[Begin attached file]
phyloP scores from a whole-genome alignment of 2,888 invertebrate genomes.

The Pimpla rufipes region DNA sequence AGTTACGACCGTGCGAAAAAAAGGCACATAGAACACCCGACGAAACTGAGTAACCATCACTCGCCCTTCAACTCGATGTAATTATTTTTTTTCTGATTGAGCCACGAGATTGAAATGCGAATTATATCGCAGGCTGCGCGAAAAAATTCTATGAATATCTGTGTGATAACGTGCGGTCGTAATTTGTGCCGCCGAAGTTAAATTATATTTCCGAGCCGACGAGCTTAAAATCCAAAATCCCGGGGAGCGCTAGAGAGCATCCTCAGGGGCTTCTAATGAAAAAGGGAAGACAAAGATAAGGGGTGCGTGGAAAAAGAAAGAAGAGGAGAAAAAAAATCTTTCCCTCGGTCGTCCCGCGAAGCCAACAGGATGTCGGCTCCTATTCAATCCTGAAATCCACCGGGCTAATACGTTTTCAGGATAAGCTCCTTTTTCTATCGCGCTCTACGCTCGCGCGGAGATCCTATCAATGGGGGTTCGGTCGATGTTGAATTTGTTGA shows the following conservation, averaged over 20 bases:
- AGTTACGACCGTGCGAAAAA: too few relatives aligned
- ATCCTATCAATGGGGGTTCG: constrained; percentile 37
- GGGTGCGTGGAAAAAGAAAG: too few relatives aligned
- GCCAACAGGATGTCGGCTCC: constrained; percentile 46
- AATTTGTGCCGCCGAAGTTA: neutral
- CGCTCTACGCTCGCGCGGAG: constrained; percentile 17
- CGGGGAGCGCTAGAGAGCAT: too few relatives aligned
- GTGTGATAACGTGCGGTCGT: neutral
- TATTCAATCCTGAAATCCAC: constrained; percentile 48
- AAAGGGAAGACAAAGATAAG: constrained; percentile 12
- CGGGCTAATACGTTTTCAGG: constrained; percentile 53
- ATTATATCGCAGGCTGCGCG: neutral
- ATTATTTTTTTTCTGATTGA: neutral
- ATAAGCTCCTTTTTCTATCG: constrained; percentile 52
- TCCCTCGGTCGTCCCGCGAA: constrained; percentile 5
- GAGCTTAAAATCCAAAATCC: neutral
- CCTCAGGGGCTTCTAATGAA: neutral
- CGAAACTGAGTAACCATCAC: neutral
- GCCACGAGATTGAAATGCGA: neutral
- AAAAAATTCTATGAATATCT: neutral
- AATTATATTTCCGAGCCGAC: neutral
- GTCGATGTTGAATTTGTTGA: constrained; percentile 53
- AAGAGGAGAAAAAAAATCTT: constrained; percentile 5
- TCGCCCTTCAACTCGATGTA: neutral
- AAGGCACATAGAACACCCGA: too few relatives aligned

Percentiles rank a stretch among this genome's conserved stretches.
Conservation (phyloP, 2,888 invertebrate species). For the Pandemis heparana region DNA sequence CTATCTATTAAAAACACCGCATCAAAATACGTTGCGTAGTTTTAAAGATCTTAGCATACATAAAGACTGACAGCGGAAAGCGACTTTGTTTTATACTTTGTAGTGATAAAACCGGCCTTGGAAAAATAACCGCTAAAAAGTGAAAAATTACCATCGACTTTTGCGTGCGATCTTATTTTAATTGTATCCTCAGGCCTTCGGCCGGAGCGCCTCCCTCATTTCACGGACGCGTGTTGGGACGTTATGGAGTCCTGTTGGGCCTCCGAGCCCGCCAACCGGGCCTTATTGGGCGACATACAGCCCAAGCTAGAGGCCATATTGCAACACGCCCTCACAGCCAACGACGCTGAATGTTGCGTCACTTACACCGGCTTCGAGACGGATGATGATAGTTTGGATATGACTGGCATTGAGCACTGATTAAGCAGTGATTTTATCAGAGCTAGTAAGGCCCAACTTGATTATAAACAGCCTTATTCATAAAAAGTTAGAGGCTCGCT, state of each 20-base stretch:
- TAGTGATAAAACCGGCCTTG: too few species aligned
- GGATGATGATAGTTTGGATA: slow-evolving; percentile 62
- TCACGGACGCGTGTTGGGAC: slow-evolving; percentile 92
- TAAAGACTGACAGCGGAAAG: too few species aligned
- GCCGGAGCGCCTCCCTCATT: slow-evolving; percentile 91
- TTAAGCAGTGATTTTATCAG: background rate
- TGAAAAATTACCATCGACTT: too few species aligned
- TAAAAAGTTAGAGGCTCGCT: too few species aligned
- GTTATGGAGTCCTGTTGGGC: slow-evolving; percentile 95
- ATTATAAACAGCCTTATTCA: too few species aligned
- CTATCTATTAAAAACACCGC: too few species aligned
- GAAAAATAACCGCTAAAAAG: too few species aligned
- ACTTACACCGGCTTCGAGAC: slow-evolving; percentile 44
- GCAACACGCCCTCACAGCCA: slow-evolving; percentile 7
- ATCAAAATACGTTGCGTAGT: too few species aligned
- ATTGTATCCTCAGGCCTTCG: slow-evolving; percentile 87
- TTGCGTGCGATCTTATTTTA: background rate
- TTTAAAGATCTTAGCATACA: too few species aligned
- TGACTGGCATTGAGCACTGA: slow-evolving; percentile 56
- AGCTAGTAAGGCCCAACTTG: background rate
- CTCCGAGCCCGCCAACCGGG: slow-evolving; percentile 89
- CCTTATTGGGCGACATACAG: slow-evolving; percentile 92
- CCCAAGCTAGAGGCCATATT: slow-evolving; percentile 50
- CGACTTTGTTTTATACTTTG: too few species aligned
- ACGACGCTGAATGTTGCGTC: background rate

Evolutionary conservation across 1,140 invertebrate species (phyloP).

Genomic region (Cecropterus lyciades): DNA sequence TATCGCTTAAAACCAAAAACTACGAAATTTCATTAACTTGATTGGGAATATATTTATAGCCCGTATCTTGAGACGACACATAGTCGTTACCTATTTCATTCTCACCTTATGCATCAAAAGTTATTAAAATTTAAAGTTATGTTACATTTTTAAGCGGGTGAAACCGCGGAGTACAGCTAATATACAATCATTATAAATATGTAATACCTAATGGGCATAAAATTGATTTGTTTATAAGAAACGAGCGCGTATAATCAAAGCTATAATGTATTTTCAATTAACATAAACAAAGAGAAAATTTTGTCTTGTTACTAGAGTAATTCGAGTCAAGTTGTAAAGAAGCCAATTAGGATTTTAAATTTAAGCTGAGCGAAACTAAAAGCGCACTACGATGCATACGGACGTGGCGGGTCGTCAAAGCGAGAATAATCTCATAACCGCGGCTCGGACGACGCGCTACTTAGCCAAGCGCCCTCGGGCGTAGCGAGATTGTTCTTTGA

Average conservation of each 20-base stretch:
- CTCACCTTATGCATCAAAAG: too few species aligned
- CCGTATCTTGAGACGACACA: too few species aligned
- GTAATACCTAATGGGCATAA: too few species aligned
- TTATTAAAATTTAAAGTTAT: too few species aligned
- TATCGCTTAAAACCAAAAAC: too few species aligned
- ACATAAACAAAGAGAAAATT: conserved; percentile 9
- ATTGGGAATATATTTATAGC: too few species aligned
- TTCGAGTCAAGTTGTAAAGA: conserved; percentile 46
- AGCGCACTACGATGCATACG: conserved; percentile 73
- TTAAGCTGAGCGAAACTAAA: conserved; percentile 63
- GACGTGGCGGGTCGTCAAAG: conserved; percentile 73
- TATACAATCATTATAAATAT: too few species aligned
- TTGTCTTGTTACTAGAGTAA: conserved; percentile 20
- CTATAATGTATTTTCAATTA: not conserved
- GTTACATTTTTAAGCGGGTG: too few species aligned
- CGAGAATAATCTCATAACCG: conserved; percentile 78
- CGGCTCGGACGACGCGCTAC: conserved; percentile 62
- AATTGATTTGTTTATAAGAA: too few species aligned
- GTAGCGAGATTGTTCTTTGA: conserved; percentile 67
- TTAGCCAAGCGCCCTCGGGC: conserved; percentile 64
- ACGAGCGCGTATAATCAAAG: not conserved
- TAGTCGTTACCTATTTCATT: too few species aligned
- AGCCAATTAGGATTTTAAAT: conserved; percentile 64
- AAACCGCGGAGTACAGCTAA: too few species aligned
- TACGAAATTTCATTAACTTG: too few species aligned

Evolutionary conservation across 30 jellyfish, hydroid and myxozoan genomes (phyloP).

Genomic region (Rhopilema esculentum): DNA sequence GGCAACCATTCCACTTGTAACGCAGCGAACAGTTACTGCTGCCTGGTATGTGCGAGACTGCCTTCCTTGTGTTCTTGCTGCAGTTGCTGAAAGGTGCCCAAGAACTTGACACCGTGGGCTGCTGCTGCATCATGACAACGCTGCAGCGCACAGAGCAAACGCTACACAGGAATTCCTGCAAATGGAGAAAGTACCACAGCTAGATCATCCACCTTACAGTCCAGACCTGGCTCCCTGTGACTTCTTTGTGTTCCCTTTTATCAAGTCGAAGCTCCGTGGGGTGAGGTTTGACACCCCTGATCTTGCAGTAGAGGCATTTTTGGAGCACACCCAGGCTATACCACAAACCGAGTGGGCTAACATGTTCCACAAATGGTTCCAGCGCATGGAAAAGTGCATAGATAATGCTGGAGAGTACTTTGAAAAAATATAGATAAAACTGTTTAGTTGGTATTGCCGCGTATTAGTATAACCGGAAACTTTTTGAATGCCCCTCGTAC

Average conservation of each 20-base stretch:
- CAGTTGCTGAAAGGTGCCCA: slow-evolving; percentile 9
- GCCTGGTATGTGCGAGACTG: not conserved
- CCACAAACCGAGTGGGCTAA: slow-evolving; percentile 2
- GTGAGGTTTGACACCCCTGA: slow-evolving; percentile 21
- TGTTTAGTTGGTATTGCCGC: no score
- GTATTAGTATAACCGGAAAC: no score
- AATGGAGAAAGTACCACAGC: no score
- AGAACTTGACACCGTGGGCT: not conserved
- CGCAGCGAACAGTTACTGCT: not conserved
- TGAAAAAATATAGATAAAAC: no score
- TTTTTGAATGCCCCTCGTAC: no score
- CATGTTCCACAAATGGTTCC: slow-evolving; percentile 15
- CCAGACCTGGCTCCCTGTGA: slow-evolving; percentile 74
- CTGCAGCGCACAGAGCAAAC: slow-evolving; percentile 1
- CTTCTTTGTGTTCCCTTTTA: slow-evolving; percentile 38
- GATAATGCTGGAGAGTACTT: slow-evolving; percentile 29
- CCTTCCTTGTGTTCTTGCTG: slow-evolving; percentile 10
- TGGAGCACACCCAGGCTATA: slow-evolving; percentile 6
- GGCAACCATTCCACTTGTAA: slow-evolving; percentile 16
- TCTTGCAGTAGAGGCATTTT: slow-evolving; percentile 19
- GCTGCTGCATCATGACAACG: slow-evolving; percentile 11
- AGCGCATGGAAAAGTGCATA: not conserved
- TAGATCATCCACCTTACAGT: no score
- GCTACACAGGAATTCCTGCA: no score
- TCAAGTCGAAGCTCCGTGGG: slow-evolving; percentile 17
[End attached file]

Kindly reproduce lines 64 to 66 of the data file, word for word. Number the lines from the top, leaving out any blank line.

- ATTGGGAATATATTTATAGC: too few species aligned
- TTCGAGTCAAGTTGTAAAGA: conserved; percentile 46
- AGCGCACTACGATGCATACG: conserved; percentile 73